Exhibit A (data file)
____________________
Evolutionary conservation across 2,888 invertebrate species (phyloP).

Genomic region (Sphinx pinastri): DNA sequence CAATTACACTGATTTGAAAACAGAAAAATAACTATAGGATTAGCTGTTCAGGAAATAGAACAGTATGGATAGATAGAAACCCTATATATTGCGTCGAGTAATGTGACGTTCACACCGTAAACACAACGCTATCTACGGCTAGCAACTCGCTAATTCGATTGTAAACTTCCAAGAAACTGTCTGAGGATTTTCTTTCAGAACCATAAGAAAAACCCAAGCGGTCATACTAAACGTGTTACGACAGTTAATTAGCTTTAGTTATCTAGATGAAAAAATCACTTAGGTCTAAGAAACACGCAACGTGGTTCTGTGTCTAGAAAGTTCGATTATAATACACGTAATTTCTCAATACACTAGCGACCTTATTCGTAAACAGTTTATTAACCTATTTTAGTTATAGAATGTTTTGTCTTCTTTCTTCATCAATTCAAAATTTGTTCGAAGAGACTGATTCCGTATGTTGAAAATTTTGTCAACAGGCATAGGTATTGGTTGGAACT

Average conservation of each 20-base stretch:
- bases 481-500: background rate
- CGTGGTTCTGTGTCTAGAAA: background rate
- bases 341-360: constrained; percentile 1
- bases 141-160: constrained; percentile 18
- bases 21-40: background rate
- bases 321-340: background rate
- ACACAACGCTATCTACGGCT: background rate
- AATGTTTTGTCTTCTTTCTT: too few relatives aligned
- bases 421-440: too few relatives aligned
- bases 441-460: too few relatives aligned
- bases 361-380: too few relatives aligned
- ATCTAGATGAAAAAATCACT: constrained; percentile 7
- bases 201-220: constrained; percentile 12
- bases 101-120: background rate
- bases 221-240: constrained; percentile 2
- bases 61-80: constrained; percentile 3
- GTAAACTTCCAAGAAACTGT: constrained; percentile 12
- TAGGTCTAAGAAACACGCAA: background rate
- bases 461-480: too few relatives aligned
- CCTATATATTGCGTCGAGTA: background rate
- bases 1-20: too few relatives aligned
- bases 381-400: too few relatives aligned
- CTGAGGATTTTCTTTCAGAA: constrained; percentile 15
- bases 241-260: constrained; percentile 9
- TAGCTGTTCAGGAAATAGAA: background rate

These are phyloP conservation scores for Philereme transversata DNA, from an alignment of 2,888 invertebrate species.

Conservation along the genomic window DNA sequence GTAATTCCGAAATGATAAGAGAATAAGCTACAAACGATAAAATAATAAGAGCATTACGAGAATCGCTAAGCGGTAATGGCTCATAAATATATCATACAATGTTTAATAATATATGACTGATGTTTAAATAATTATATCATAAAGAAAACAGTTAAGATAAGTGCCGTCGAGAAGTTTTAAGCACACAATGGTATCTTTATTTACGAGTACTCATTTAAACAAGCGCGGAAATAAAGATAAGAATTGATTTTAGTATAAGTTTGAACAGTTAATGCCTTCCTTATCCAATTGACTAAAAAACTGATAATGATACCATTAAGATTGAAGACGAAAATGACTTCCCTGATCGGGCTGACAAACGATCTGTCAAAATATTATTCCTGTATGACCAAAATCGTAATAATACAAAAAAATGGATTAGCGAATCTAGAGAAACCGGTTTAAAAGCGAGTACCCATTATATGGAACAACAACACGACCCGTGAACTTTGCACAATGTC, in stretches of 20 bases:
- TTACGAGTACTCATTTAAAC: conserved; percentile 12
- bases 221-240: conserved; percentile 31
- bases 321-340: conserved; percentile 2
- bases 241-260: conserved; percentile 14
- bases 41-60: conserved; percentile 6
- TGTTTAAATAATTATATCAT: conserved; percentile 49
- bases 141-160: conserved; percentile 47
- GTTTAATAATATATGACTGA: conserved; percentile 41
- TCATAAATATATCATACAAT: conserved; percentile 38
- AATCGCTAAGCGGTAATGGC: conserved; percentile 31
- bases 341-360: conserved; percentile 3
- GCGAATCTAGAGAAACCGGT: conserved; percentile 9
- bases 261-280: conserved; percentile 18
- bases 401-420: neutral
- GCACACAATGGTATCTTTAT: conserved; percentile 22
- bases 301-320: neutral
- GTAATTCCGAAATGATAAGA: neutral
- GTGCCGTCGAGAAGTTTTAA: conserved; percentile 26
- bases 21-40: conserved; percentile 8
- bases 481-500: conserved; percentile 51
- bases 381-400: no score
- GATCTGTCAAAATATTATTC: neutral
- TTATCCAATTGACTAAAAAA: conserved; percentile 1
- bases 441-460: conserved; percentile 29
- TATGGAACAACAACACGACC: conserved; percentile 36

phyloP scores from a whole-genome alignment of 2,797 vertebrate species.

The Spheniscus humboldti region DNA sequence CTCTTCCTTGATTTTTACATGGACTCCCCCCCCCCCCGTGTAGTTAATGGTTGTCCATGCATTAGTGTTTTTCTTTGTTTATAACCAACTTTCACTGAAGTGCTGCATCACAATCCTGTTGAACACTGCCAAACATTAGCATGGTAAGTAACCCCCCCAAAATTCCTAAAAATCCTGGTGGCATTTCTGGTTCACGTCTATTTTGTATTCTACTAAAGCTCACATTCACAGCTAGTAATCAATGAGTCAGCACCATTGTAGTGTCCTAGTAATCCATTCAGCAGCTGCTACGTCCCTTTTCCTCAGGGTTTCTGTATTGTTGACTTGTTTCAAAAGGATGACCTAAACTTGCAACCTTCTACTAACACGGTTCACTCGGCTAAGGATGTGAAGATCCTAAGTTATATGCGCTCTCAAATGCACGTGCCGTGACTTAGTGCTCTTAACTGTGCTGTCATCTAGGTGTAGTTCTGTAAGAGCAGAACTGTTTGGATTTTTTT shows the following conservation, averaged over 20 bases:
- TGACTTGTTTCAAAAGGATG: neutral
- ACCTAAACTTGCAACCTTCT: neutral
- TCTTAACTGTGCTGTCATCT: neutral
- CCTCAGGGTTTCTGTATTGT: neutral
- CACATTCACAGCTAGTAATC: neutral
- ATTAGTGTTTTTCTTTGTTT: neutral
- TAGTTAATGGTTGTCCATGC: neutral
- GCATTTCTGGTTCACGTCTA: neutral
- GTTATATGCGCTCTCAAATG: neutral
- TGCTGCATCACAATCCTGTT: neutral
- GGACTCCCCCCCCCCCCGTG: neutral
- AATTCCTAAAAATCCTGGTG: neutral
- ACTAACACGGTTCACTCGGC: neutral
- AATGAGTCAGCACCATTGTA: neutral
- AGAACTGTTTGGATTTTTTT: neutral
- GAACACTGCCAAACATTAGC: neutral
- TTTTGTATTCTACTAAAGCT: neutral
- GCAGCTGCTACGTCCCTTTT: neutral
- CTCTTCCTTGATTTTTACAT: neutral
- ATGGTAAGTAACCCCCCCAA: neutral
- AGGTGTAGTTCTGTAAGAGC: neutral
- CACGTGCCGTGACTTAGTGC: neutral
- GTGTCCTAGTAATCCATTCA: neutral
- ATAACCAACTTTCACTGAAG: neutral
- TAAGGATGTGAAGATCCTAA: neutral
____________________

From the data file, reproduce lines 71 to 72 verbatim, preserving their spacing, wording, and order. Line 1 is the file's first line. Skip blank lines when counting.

- AATGAGTCAGCACCATTGTA: neutral
- AGAACTGTTTGGATTTTTTT: neutral